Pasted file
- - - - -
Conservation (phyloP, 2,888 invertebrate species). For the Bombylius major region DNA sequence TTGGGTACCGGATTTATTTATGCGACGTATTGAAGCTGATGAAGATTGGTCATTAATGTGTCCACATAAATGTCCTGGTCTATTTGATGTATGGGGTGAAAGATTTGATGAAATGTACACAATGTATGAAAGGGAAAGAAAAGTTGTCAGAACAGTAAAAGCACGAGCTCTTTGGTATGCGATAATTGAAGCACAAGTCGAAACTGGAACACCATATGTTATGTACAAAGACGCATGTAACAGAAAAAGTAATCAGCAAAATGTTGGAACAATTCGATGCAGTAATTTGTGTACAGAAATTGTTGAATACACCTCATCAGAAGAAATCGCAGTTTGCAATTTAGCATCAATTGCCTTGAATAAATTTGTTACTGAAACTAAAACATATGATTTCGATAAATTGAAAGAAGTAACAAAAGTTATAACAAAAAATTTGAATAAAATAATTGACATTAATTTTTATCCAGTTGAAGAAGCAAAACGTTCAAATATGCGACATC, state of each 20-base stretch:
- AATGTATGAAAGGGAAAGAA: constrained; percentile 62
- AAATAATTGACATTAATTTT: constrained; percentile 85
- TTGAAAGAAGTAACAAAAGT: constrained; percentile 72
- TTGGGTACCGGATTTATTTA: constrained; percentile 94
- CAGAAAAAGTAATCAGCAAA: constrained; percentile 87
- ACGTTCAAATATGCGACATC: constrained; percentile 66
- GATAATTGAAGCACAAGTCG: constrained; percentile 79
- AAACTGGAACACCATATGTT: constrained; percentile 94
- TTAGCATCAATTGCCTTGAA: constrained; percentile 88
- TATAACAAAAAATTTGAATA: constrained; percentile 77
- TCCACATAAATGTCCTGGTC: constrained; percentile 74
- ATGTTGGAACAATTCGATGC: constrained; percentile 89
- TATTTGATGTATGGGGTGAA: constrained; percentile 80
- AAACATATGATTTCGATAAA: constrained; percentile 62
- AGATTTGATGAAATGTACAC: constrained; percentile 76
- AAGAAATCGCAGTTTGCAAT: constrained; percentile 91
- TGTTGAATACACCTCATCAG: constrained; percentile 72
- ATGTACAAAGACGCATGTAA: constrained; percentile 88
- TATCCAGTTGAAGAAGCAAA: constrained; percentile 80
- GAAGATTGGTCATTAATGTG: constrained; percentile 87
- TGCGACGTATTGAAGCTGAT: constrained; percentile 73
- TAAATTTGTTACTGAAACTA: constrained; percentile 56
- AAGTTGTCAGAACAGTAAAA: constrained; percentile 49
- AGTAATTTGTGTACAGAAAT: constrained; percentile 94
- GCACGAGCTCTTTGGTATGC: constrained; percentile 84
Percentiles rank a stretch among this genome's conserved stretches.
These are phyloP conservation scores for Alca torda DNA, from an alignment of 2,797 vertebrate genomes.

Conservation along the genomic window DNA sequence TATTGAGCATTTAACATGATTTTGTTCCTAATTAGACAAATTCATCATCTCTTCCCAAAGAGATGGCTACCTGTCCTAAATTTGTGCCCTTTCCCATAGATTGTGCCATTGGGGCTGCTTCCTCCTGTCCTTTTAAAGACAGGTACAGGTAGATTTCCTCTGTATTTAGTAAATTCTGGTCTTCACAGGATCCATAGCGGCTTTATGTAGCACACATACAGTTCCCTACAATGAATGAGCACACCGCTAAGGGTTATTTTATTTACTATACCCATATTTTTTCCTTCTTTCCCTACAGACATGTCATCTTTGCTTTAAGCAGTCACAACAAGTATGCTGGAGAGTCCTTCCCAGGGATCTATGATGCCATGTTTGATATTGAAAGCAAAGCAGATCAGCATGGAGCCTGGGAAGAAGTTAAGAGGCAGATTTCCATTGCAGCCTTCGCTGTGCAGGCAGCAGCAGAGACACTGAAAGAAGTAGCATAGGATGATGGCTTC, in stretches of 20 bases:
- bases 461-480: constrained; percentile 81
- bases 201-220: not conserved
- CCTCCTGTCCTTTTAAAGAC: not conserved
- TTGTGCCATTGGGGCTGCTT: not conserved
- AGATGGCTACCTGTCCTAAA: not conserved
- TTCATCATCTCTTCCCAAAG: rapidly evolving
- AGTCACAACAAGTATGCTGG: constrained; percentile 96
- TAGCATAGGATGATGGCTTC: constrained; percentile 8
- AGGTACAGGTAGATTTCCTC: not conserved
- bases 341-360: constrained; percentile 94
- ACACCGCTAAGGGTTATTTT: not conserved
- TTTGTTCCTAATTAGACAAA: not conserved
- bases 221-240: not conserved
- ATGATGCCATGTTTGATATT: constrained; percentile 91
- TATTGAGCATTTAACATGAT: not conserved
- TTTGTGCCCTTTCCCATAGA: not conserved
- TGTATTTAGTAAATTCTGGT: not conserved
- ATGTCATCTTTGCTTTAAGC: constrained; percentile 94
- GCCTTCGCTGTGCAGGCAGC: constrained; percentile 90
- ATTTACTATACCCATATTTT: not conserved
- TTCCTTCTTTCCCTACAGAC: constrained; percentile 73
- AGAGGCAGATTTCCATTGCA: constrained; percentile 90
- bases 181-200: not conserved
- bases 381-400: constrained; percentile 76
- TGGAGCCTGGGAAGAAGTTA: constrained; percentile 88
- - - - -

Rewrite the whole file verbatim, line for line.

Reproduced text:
Conservation (phyloP, 2,888 invertebrate species). For the Bombylius major region DNA sequence TTGGGTACCGGATTTATTTATGCGACGTATTGAAGCTGATGAAGATTGGTCATTAATGTGTCCACATAAATGTCCTGGTCTATTTGATGTATGGGGTGAAAGATTTGATGAAATGTACACAATGTATGAAAGGGAAAGAAAAGTTGTCAGAACAGTAAAAGCACGAGCTCTTTGGTATGCGATAATTGAAGCACAAGTCGAAACTGGAACACCATATGTTATGTACAAAGACGCATGTAACAGAAAAAGTAATCAGCAAAATGTTGGAACAATTCGATGCAGTAATTTGTGTACAGAAATTGTTGAATACACCTCATCAGAAGAAATCGCAGTTTGCAATTTAGCATCAATTGCCTTGAATAAATTTGTTACTGAAACTAAAACATATGATTTCGATAAATTGAAAGAAGTAACAAAAGTTATAACAAAAAATTTGAATAAAATAATTGACATTAATTTTTATCCAGTTGAAGAAGCAAAACGTTCAAATATGCGACATC, state of each 20-base stretch:
- AATGTATGAAAGGGAAAGAA: constrained; percentile 62
- AAATAATTGACATTAATTTT: constrained; percentile 85
- TTGAAAGAAGTAACAAAAGT: constrained; percentile 72
- TTGGGTACCGGATTTATTTA: constrained; percentile 94
- CAGAAAAAGTAATCAGCAAA: constrained; percentile 87
- ACGTTCAAATATGCGACATC: constrained; percentile 66
- GATAATTGAAGCACAAGTCG: constrained; percentile 79
- AAACTGGAACACCATATGTT: constrained; percentile 94
- TTAGCATCAATTGCCTTGAA: constrained; percentile 88
- TATAACAAAAAATTTGAATA: constrained; percentile 77
- TCCACATAAATGTCCTGGTC: constrained; percentile 74
- ATGTTGGAACAATTCGATGC: constrained; percentile 89
- TATTTGATGTATGGGGTGAA: constrained; percentile 80
- AAACATATGATTTCGATAAA: constrained; percentile 62
- AGATTTGATGAAATGTACAC: constrained; percentile 76
- AAGAAATCGCAGTTTGCAAT: constrained; percentile 91
- TGTTGAATACACCTCATCAG: constrained; percentile 72
- ATGTACAAAGACGCATGTAA: constrained; percentile 88
- TATCCAGTTGAAGAAGCAAA: constrained; percentile 80
- GAAGATTGGTCATTAATGTG: constrained; percentile 87
- TGCGACGTATTGAAGCTGAT: constrained; percentile 73
- TAAATTTGTTACTGAAACTA: constrained; percentile 56
- AAGTTGTCAGAACAGTAAAA: constrained; percentile 49
- AGTAATTTGTGTACAGAAAT: constrained; percentile 94
- GCACGAGCTCTTTGGTATGC: constrained; percentile 84
Percentiles rank a stretch among this genome's conserved stretches.
These are phyloP conservation scores for Alca torda DNA, from an alignment of 2,797 vertebrate genomes.

Conservation along the genomic window DNA sequence TATTGAGCATTTAACATGATTTTGTTCCTAATTAGACAAATTCATCATCTCTTCCCAAAGAGATGGCTACCTGTCCTAAATTTGTGCCCTTTCCCATAGATTGTGCCATTGGGGCTGCTTCCTCCTGTCCTTTTAAAGACAGGTACAGGTAGATTTCCTCTGTATTTAGTAAATTCTGGTCTTCACAGGATCCATAGCGGCTTTATGTAGCACACATACAGTTCCCTACAATGAATGAGCACACCGCTAAGGGTTATTTTATTTACTATACCCATATTTTTTCCTTCTTTCCCTACAGACATGTCATCTTTGCTTTAAGCAGTCACAACAAGTATGCTGGAGAGTCCTTCCCAGGGATCTATGATGCCATGTTTGATATTGAAAGCAAAGCAGATCAGCATGGAGCCTGGGAAGAAGTTAAGAGGCAGATTTCCATTGCAGCCTTCGCTGTGCAGGCAGCAGCAGAGACACTGAAAGAAGTAGCATAGGATGATGGCTTC, in stretches of 20 bases:
- bases 461-480: constrained; percentile 81
- bases 201-220: not conserved
- CCTCCTGTCCTTTTAAAGAC: not conserved
- TTGTGCCATTGGGGCTGCTT: not conserved
- AGATGGCTACCTGTCCTAAA: not conserved
- TTCATCATCTCTTCCCAAAG: rapidly evolving
- AGTCACAACAAGTATGCTGG: constrained; percentile 96
- TAGCATAGGATGATGGCTTC: constrained; percentile 8
- AGGTACAGGTAGATTTCCTC: not conserved
- bases 341-360: constrained; percentile 94
- ACACCGCTAAGGGTTATTTT: not conserved
- TTTGTTCCTAATTAGACAAA: not conserved
- bases 221-240: not conserved
- ATGATGCCATGTTTGATATT: constrained; percentile 91
- TATTGAGCATTTAACATGAT: not conserved
- TTTGTGCCCTTTCCCATAGA: not conserved
- TGTATTTAGTAAATTCTGGT: not conserved
- ATGTCATCTTTGCTTTAAGC: constrained; percentile 94
- GCCTTCGCTGTGCAGGCAGC: constrained; percentile 90
- ATTTACTATACCCATATTTT: not conserved
- TTCCTTCTTTCCCTACAGAC: constrained; percentile 73
- AGAGGCAGATTTCCATTGCA: constrained; percentile 90
- bases 181-200: not conserved
- bases 381-400: constrained; percentile 76
- TGGAGCCTGGGAAGAAGTTA: constrained; percentile 88